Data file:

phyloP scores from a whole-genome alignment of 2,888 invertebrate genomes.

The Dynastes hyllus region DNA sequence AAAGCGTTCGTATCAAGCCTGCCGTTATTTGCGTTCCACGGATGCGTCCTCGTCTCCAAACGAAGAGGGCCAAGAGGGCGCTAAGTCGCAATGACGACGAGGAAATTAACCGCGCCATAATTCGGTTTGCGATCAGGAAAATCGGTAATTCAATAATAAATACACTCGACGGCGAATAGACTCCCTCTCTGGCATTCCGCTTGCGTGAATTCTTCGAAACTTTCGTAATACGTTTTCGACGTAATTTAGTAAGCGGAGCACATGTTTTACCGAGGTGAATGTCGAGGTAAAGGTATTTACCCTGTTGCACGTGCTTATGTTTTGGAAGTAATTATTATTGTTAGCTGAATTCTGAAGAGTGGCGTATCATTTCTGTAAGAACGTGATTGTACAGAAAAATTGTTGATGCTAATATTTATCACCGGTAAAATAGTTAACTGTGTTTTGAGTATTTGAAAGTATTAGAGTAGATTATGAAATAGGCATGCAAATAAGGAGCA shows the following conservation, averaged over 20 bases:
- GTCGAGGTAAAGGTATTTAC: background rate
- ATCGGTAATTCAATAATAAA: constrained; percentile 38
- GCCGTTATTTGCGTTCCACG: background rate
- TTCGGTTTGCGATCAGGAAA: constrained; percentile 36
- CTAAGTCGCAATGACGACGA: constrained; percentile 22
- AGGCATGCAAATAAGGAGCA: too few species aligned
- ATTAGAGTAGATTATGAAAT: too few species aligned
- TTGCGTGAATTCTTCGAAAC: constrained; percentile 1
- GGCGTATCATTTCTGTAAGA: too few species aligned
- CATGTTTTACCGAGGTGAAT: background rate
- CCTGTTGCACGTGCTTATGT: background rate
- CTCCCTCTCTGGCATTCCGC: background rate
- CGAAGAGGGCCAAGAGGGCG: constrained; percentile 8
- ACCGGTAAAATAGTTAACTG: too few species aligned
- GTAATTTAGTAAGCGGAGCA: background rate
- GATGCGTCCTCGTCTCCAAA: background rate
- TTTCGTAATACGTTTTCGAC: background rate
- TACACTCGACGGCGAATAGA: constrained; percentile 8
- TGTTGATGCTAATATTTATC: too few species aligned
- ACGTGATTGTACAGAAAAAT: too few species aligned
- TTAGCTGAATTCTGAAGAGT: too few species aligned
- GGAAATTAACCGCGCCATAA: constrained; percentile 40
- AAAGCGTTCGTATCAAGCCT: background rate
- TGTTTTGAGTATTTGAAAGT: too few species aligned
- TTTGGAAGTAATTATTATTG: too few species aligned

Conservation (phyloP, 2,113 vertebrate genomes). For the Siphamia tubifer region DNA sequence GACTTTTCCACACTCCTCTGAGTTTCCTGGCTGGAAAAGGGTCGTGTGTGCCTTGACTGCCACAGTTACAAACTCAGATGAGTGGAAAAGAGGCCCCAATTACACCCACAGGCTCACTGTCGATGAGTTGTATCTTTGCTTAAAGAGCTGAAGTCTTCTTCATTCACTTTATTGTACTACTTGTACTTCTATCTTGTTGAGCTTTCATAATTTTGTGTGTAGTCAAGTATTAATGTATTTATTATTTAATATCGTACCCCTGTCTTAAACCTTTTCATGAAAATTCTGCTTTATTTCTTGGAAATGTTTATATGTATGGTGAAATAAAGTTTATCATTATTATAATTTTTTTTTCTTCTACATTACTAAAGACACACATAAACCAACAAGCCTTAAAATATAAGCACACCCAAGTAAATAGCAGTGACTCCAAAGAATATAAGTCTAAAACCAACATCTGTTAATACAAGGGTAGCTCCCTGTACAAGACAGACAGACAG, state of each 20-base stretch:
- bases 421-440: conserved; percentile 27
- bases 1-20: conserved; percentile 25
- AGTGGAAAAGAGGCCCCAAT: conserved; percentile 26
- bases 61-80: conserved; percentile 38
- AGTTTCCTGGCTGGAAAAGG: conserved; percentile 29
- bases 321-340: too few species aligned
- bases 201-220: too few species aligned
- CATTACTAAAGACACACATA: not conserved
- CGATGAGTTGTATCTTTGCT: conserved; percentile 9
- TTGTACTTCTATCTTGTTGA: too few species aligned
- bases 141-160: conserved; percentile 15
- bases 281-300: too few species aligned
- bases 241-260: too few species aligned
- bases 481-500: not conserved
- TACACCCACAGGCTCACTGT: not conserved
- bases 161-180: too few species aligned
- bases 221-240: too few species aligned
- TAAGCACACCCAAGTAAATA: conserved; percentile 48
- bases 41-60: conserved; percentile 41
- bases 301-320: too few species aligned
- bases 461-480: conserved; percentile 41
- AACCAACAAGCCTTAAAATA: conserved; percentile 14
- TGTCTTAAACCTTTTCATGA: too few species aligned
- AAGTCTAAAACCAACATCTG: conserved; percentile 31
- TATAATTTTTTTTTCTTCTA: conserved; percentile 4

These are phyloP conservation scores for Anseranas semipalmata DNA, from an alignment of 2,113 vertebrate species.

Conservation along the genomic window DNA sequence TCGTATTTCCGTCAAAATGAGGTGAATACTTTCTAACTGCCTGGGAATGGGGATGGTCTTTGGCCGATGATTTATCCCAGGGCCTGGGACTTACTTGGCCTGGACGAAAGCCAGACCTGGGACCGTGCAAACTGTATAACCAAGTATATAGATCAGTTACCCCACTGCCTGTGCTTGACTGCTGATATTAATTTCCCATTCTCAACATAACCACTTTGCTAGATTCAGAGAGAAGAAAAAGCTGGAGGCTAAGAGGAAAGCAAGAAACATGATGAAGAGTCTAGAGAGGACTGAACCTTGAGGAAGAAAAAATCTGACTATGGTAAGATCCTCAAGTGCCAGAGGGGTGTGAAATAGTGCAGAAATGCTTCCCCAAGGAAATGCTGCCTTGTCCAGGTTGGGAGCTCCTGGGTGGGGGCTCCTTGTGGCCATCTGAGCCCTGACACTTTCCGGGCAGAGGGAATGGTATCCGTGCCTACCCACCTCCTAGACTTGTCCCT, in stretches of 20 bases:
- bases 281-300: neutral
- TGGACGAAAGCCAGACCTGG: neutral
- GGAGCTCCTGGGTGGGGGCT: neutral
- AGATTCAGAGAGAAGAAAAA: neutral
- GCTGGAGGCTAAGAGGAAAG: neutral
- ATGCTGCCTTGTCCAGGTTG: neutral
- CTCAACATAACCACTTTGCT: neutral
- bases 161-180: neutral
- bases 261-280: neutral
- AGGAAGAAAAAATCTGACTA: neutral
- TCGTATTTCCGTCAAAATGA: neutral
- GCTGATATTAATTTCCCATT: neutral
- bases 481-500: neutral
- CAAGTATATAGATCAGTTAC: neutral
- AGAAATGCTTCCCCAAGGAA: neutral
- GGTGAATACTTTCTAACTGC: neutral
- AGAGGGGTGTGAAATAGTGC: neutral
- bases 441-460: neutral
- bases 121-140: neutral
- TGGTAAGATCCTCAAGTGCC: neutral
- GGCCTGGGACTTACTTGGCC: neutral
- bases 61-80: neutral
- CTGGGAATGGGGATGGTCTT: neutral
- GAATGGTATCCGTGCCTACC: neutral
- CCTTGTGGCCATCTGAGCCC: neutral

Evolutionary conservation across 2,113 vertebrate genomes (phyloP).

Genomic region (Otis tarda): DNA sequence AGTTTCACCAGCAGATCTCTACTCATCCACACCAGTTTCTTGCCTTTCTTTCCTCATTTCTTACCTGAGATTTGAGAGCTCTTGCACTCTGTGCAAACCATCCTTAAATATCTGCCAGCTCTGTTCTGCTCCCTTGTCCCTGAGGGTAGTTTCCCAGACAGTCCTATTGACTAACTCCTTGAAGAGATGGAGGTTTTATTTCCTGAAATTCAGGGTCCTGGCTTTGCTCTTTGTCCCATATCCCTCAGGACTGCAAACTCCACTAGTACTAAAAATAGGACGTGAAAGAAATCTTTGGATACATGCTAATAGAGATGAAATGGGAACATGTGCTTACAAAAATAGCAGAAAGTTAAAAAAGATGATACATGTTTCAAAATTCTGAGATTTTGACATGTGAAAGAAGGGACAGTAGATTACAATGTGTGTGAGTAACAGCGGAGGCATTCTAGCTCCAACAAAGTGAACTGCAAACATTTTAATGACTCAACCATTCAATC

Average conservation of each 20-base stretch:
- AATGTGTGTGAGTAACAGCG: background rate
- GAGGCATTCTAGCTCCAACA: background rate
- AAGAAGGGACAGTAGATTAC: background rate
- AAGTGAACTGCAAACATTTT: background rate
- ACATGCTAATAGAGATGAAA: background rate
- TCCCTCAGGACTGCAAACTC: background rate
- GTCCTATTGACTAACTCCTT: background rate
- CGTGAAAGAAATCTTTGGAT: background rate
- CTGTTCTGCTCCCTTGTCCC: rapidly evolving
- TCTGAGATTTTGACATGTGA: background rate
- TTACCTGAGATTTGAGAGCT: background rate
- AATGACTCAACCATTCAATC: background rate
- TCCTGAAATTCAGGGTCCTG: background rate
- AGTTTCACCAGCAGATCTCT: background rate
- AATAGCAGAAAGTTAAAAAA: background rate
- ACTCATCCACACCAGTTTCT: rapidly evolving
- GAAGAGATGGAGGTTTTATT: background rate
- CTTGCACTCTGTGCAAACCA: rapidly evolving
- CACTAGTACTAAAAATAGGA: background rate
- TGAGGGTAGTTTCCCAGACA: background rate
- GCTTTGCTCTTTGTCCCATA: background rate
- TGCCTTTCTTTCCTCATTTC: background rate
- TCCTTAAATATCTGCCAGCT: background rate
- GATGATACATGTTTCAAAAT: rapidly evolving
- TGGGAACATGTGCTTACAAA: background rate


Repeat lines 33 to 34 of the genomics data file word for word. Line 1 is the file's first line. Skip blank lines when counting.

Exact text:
- AGTTTCCTGGCTGGAAAAGG: conserved; percentile 29
- bases 321-340: too few species aligned